Grab a piece of paper and a pen, and let's do some exploring.

For starters, what do you know about yourself? What do you feel you do well now versus where you want to go? If you ask a good friend about your best attributes, either personal or professional, what do they tell you? Write everything that comes to mind down on one side of the paper in a single column.

Next, think about the subject matter you've been attracted to or gravitated towards in the past few months. Consider all of the resources mentioned above, such as a book, a conference, or even a conversation. Again, write everything down, but on the opposite side of the paper.

Start making some connections that seem to make sense by drawing lines from your personal strengths to your sources of inspiration and interest. Do you feel these personal strengths come out when you talk/practice/read about these resources?

What connections did you not make? Were there any surprises?

Finally, circle the top three strength and resource connections made and write those down on the back of the sheet you were working on.

Obtaining Focus

The end result of the above exercise should give you some perspective on the internal and external conversations you're attempting to have about what inspires you. The intersection of personal strengths with your sources of inspiration or interest is vital to understanding drive, focus, and your willingness to change or challenge yourself.

This exercise also changes the approach of 'telling and selling' usability and user experience in the workplace, to one of 'how can my insights help others?' By understanding the inspirational intersection of your strengths and professional interests, you can leverage and build upon them for professional gain. You can help others you work with understand the value of your perspective, without having to learn the method or technique behind the process. Your involvement elevates the work to a higher standard.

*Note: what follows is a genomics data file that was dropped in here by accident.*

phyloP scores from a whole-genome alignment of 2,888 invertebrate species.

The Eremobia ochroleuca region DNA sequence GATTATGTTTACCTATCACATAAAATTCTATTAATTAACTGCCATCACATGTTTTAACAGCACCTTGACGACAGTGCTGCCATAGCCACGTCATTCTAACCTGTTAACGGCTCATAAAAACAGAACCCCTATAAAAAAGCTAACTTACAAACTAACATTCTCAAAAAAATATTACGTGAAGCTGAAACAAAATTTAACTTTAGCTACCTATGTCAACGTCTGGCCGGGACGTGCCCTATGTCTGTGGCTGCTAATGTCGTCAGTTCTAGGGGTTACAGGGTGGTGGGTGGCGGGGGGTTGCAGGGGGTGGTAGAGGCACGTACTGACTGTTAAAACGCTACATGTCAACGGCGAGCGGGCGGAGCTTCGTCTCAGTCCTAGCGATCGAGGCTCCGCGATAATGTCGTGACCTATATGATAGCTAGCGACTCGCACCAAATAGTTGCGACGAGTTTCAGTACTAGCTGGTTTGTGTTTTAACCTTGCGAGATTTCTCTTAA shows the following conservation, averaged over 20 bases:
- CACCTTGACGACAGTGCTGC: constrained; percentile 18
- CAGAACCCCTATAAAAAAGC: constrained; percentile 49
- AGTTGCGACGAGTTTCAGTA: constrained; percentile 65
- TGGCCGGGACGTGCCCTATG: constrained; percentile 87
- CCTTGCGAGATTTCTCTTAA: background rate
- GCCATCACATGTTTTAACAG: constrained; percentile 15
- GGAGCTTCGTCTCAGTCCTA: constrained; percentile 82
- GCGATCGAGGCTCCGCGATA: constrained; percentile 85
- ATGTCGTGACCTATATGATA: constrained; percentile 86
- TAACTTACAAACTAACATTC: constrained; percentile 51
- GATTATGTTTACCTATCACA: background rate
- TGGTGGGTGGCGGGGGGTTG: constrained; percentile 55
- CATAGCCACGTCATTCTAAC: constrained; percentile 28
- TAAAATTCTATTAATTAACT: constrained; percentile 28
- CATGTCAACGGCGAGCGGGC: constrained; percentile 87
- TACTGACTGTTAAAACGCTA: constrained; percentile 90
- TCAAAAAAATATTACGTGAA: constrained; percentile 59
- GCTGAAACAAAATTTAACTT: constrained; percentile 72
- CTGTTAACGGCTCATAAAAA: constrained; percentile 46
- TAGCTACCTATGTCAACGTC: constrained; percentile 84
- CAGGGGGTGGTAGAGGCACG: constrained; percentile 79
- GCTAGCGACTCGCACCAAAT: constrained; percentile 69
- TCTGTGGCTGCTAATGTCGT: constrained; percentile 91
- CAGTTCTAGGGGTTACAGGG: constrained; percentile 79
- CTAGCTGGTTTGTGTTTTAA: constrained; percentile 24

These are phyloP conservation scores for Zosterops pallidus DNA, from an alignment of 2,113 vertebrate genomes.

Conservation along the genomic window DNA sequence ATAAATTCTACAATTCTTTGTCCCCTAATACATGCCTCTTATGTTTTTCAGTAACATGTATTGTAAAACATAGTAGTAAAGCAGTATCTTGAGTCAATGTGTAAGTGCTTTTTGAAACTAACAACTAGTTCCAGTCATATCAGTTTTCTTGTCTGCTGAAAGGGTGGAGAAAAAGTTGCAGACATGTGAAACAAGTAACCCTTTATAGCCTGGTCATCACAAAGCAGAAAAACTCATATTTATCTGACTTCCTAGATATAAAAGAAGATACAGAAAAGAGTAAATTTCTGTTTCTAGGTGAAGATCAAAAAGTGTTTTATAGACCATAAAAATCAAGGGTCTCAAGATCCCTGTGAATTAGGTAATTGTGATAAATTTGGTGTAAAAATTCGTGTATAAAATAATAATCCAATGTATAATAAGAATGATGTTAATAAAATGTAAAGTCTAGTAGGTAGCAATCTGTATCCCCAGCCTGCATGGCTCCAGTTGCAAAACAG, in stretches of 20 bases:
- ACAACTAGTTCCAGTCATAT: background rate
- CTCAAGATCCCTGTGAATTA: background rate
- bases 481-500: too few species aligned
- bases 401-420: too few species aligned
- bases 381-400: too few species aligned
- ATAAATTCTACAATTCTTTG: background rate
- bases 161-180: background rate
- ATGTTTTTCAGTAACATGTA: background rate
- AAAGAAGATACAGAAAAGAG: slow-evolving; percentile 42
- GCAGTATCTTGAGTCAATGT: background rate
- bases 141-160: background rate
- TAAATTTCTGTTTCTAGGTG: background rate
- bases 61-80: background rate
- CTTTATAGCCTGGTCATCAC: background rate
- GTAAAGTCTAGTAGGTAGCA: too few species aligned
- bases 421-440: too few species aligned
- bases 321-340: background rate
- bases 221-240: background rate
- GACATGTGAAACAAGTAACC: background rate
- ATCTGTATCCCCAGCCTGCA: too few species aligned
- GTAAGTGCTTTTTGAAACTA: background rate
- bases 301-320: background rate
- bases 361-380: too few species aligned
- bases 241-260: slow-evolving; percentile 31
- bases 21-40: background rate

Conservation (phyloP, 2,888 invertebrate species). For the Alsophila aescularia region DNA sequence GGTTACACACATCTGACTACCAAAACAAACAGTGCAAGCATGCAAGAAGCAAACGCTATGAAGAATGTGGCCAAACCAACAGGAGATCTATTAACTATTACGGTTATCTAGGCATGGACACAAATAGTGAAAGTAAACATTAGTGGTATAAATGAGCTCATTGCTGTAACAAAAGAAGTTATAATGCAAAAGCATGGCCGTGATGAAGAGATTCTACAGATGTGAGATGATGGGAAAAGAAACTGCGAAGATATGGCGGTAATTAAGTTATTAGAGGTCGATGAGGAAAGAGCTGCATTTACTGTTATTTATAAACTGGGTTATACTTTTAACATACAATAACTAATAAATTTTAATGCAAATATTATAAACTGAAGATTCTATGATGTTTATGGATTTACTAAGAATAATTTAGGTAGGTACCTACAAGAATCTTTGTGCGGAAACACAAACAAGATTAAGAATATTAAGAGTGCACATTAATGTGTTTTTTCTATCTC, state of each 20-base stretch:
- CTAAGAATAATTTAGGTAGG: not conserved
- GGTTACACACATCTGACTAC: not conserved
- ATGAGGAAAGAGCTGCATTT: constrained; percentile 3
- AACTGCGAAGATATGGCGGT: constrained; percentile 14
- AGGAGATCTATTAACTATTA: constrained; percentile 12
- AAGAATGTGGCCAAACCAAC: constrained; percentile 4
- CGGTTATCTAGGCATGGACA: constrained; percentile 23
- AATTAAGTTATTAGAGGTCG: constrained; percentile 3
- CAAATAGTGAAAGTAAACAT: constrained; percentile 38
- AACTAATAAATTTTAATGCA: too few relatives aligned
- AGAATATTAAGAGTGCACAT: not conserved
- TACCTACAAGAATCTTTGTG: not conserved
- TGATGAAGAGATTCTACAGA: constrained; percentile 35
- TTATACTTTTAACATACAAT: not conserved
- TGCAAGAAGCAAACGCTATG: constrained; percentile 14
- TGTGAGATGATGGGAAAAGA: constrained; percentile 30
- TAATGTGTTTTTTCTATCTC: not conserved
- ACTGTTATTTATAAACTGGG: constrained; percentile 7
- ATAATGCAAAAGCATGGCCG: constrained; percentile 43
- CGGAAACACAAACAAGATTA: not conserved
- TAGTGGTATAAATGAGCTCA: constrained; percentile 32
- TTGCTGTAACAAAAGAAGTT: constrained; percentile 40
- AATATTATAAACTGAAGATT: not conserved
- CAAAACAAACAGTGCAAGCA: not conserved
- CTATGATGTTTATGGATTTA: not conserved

You can also use this exercise as a first step towards understanding your career goals and interests. Consider your current work environment and ask yourself: Are you actively doing some of the things you've indicated in the exercise? If not, do you feel your strengths being activated and utilized in the work you're currently doing? What would you be doing right now if you combined both your strengths and your interests?

Whatever path you choose to take, understand that making mistakes and failing along the way are a natural by-product of this discovery process. Senior practitioners are living examples of how to learn from failures, and most have gotten plenty of help and support along the way by those who shared their same interests and goals. What matters more is your own resolve to give it another shot, try a different approach, or evaluate your options.

So don't let your inspiration die when a conference ends or when you finish a thought provoking book. Understand how your personal strengths can be utilized, and start exploring your inspirations.